I was fortunate enough to see this latest incarnation of “The Invisible Man” before the Coronavirus pandemic. Though most theaters are closed across the U.S., the studio is allowing it to be streamed safely into your self-isolation homes. You probably have Netflix or Hulu or Amazon Prime, but I have to say, this is a film you definitely don’t want to sleep on.
There have been some twenty versions of this adaptation, including the poorly done “Hollow Man” and its sequel. But this version, starring Elizabeth Moss, is what The Invisible Man should have been all along.
A Nod to H.G. Wells
Fun Fact: The film is an adaptation of the H.G. Wells novel of the same name. The book is from the invisible man’s perspective, a scientist by the name of Griffin, detailing his descent into violence and viciousness. Give it a read if you haven’t already.
My most immediate observation is that this film is at its core an updated version of “Sleeping with the Enemy,” a film where the heroine (Julia Roberts) is abused and gaslit by her abusive husband to the point where she fakes her own death to escape. Without delving into spoilers, this film is much like that, beginning with Cee’s (Moss’) daring escape from her billionaire boyfriend’s fenced compound by the sea. From there, she is lured out of the shadows as he desperately tries to integrate himself back into her life. As he is invisible, she is believed to be mentally unstable, abusive, and worse. The film leads us down a downward spiral of isolation and anguish, and is frankly, socially relevant, as abusive relationships have (sadly) never gone out of style.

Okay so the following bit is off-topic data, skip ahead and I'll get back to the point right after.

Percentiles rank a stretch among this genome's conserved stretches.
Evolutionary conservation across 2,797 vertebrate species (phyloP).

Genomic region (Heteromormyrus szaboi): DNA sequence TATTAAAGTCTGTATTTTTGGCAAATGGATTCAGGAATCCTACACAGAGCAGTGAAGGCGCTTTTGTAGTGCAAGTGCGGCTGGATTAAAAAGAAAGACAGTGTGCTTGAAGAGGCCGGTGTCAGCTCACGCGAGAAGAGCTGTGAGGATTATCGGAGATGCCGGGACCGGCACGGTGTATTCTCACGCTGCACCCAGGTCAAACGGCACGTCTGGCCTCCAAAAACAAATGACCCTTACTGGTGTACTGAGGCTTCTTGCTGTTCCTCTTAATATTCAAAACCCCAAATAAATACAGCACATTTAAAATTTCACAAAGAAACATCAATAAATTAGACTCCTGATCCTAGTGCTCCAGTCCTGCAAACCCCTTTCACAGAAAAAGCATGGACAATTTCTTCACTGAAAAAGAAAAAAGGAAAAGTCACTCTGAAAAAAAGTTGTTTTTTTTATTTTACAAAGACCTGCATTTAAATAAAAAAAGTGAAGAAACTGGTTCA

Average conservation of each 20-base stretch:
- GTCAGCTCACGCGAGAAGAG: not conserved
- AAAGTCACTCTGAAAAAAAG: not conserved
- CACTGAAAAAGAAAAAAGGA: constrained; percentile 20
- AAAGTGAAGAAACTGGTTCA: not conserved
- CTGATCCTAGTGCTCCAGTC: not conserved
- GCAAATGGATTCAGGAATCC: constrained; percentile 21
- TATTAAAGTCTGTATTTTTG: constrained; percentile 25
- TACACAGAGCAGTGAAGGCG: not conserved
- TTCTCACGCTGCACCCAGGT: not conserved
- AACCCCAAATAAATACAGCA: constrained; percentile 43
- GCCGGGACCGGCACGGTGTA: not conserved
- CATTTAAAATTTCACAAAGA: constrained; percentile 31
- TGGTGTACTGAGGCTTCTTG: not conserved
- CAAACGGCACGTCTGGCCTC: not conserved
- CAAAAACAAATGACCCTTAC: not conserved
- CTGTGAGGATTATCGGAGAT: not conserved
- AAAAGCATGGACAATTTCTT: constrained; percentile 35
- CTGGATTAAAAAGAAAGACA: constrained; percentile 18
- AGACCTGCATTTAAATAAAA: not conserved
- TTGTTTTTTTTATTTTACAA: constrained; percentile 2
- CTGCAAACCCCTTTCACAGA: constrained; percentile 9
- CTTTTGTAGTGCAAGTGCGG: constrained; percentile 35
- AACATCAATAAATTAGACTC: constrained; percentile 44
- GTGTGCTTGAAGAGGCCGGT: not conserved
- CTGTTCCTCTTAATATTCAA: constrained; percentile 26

Fabulous on All Fronts
What’s also engaging about this film is its musical score, a component that is very necessary for any good thriller or horror film. The cinematography was clean, and the directing on point. Then there’s the acting. With veteran Moss at the helm, this film receives high marks all around.
I honestly cannot recall the last thriller I was able to see in theaters, but this is definitely a film that not only kept me guessing while on the edge of my seat, it delivers blows that I never saw coming. This is particularly of note, as I’m a fiction writer, and usually guess what’s going to happen next. This film was able to shock me several times, which is something truly delightful to experience in a treasure trove of often mundane stories and adaptations. This writer strongly recommends it’s worth the coins and worth the time to watch.
Universal has released this film digitally for $19.99 for a 48-hour period on platforms Google Play, iTunes, and Amazon Prime.